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    While the atmosphere at camping sites in Bahrain during winter is quite festive and informal, that does not mean that motorcyclists and car-owners in the area can also take it easy and ignore the basic rules of the road.

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    The reason why they should not is because children tend to play on the road around the tents in the camping season. People who are out and about are not generally careful about the flow of traffic. In this scenario the responsibility that no untoward incident happens on the road largely devolves on the men with the moving machines.

    The first thing to control for every vehicle owner in or near a camping site is speed. He must bear in mind that the arterial roads in any camp are not highways but mostly single lanes and therefore the speed should not be more than, say, 40kmph at best, so that if there is any danger of an accident ahead, things can be easily controlled by the driver.

    Inside the camp the driver should also be on the lookout for children and of people suddenly emerging from their tents onto the road.

    If the camping site has one-way lanes there is no reason to ignore the system just because it is a camp. Traffic rules apply there as much as they do in the city and the countryside. Ignoring traffic rules may only result in road rage or accidents.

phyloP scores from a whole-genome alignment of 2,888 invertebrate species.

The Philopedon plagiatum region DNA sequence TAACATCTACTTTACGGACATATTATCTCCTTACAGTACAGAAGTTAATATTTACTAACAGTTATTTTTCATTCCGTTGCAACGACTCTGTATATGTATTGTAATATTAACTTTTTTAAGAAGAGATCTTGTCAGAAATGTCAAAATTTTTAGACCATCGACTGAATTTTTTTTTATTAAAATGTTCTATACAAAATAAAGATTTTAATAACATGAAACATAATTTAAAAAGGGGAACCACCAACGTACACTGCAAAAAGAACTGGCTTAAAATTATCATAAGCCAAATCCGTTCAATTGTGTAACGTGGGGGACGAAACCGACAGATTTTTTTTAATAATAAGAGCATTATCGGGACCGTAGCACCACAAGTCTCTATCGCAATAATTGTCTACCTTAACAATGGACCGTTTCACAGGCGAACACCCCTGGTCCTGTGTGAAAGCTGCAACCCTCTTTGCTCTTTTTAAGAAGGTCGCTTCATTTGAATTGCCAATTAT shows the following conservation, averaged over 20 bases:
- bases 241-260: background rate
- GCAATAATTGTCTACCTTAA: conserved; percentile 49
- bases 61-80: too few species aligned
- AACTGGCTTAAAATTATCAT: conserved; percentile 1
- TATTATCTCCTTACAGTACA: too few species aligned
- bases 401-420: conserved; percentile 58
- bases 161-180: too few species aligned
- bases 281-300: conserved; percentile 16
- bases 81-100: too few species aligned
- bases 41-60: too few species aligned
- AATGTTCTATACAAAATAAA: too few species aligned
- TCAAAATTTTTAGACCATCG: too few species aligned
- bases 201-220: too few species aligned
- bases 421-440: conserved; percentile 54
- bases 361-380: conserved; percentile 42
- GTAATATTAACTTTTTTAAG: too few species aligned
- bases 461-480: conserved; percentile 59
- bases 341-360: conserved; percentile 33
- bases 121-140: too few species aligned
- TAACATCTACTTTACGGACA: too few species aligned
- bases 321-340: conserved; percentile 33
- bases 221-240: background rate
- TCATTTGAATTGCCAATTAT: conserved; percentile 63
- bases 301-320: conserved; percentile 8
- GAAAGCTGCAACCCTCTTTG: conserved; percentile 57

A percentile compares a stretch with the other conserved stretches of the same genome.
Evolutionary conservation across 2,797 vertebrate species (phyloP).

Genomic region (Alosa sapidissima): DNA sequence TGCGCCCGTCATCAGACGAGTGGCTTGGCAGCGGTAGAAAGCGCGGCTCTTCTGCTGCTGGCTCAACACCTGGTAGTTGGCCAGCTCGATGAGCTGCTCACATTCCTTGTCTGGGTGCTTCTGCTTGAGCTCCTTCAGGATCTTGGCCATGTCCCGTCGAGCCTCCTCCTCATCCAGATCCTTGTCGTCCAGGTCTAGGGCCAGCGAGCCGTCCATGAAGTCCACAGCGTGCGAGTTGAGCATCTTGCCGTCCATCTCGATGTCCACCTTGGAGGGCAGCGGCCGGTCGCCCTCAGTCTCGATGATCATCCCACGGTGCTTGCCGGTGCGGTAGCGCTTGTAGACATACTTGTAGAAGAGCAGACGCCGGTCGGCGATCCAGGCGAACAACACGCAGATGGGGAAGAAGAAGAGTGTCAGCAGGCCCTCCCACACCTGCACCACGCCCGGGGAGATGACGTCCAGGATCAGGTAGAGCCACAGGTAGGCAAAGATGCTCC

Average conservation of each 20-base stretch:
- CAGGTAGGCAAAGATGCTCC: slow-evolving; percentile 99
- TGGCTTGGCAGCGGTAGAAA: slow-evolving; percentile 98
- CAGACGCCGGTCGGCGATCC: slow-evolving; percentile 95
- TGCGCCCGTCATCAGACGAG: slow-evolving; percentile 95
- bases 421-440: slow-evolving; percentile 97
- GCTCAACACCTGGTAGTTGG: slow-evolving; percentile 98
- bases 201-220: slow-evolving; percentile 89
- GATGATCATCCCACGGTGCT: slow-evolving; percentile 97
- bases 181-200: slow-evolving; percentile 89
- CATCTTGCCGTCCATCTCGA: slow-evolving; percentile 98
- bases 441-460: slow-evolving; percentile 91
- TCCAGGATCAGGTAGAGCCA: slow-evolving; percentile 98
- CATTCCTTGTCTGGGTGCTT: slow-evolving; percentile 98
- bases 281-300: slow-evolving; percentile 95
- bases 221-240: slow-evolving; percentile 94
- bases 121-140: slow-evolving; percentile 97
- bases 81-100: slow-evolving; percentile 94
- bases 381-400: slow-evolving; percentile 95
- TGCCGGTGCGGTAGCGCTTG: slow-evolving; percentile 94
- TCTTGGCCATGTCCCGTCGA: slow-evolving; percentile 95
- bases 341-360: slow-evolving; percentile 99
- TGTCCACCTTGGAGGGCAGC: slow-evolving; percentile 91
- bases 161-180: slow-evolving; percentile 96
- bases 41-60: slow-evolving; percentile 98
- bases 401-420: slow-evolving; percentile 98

Motorcyclists should also take care of their speed and in addition not show off by way of driving tricks nor make noise deliberately to draw attention or applause. This advice against noise pollution is even more important to observe at night.

    At night, one should also ensure – whether driving a two-wheeler or a four-wheeler – that the headlights are used discreetly and the high beam is not used, unless one is passing through a poorly lit area.

    And finally one must ensure to park one’s vehicle only in the designated area and not on the road right in front of one’s tent or at the mouth of an arterial road, thus putting other drivers and pedestrians at inconvenience. And one must never park close to the oil or gas pipelines that sometimes run not far from the camping sites, which on the surface offer inviting parking space.